Health Insurance Rate Watch Project

OSPIRG Foundation’s Health Insurance Rate Watch Project is conducting in-depth analysis of insurers' rate hike requests, sharing our findings with state officials and the general public, and encouraging the public to participate in Oregon’s rate review process.

Scrutinizing Health Insurance Rate Hikes

Oregonians have reached a breaking point on health care costs: At the current rate, the cost of covering the average Oregon family could rise to more than $21,000 a year by 2019. [1] At the same time, studies show that a third or more of every dollar we spend on health care is wasted on something that does not improve our health. [2]

Health insurance companies could be lowering costs by cutting administrative bloat, driving a hard bargain with hospitals on prices, paying doctors to keep people healthy rather than to order expensive treatments, and passing on those savings to customers. But too often, they just keep raising rates on their customers without doing these things. [3]

Thankfully, state officials, led by the Oregon Insurance Division, have significantly stepped up their scrutiny of health insurers’ rate hike requests. Since 2010, it made cuts to a majority of requests, cutting over $179 million in waste. [4] Highlights include:

  • Regence BlueCross BlueShield (2011): $12.5 million in waste cut, over $200 per person, when the state knocked back a 22% proposed increase nearly in half.
     
  • Providence (2013): $17.9 million in waste cut when the state trimmed back proposed rates by over 20%.

OSPIRG Foundation’s Health Insurance Rate Watch Project is doing our part by conducting in-depth analysis of insurers' rate hike requests, sharing our findings with state officials and the general public, and encouraging the public to participate in Oregon’s rate review process.

Our work is supported in part by a grant from the Robert Wood Johnson Foundation, and from a grant of federal funds by the Oregon Department of Consumer and Business Services. The project is supported by Grant Number IPRPR0057A from Department of Health and Human Services Office of Consumer Information and Insurance Oversight (CCIIO). Its contents are solely the responsibility of the authors and do not necessarily represent the official views of CCIIO.

Learn more about Oregon's rate review process--and sign up to get notified about major rate proposals--at the Oregon Insurance Division's consumer-friendly website, www.oregonhealthrates.org

Our project is guided by an Advisory Board of community leaders and experts, including:

  • Jerry Cohen of AARP-Oregon
  • Jim Houser of Hawthorne Auto Clinic.

[1] For employer coverage, based on 2009-2014 trends. Henry J. Kaiser Family Foundation. Employee Health Benefits: 2014 Summary of Findings

[2] Institute of Medicine of the National Academies, Feb. 2011, The Healthcare Imperative: Lowering Costs and Improving Outcomes: infographic and report.

[3] For some real-life examples of cutting waste out of health care, see Atul Gawande's "Overkill," The New Yorker, May 2015.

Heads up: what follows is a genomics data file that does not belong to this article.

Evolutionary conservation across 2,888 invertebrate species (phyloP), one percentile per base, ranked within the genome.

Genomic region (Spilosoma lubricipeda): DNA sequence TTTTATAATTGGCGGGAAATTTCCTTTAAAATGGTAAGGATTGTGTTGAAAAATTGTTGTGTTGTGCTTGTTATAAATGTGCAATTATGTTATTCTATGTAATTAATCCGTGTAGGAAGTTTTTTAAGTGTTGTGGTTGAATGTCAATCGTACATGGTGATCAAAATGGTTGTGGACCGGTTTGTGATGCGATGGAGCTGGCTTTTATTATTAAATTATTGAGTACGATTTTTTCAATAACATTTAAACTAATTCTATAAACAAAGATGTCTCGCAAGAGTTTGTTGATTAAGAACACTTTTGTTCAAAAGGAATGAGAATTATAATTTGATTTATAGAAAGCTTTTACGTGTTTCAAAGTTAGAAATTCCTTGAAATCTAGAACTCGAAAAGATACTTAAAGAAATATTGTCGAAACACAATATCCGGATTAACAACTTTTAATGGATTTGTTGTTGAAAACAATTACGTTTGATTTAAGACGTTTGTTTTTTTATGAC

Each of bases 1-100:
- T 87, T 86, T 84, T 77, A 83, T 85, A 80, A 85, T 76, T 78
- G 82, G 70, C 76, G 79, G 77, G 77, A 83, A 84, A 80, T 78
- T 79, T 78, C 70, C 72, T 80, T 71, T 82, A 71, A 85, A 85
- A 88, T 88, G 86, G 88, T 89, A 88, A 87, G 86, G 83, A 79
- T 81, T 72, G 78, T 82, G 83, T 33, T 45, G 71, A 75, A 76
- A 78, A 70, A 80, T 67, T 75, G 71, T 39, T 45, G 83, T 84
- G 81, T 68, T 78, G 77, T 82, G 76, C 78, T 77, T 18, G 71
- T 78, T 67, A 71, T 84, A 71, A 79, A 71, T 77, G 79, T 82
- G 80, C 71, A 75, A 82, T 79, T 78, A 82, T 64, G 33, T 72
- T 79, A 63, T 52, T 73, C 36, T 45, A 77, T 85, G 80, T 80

[4] OSPIRG Foundation, September 2014, Accountability in Action.

Issue updates

News Release | OSPIRG Foundation | Health Care

Proposed health insurance rate hikes up to 32.3% merit close scrutiny, raise stakes for containing rising health care costs

Many of Oregon’s biggest health insurers have proposed large double-digit rate hikes for 2017, and according to new OSPIRG Foundation analysis released today, these proposals highlight not only the need for close scrutiny of health insurance rates, but also the urgency of action to contain the rising cost of health care services.

> Keep Reading
Blog Post | Health Care

Proposed Health Insurance Rates for 2017: What You Need to Know | Jesse Ellis O'Brien

Here’s the skinny on OSPIRG Foundation’s new analysis of 2017 rates proposed by five Oregon insurers—Kaiser, Moda, PacificSource, Providence and Regence. There’s some good news, some concerning news, and some very concerning news, but the best news of all is that thanks to Oregon’s health insurance rate review process, the insurers don’t get the last word.

> Keep Reading
Report | OSPIRG Foundation | Health Care

Comments on Providence Health Plan's proposal to raise individual health insurance rates

Providence Health Plan’s 105,406 members with individual health insurance plans will see rate hikes of 29.6% on average, and as high as 72.3%, if the premium rate hike proposed by Providence goes forward. At the same time, the insurer is planning to scale back its service area drastically and no longer offer its plans in many regions of Oregon.

> Keep Reading
Report | OSPIRG Foundation | Health Care

Comments on Kaiser Foundation Health Plan of the Northwest's proposal to raise individual health insurance rates

Kaiser Foundation Health Plan of the Northwest’s 26,014 members with individual health insurance plans will see rate hikes of 14.5% on average, and as high as 22.05%, if the premium rate hike proposed by Kaiser goes forward.

> Keep Reading
Report | OSPIRG Foundation | Health Care

Comments on Regence BlueCross BlueShield's proposal to raise individual health insurance rates

Regence BlueCross BlueShield’s 14,811 members with individual health insurance plans will see rate hikes of 17.9% on average, and as high as 36.1%, if the premium rate hike proposed by Regence goes forward.

> Keep Reading

Pages

News Release | OSPIRG Foundation | Health Care

Proposed health insurance rate hikes up to 32.3% merit close scrutiny, raise stakes for containing rising health care costs

Many of Oregon’s biggest health insurers have proposed large double-digit rate hikes for 2017, and according to new OSPIRG Foundation analysis released today, these proposals highlight not only the need for close scrutiny of health insurance rates, but also the urgency of action to contain the rising cost of health care services.

> Keep Reading
News Release | OSPIRG Foundation | Health Care

Over $24 Million in Waste Cut from 2015 Health Insurance Premiums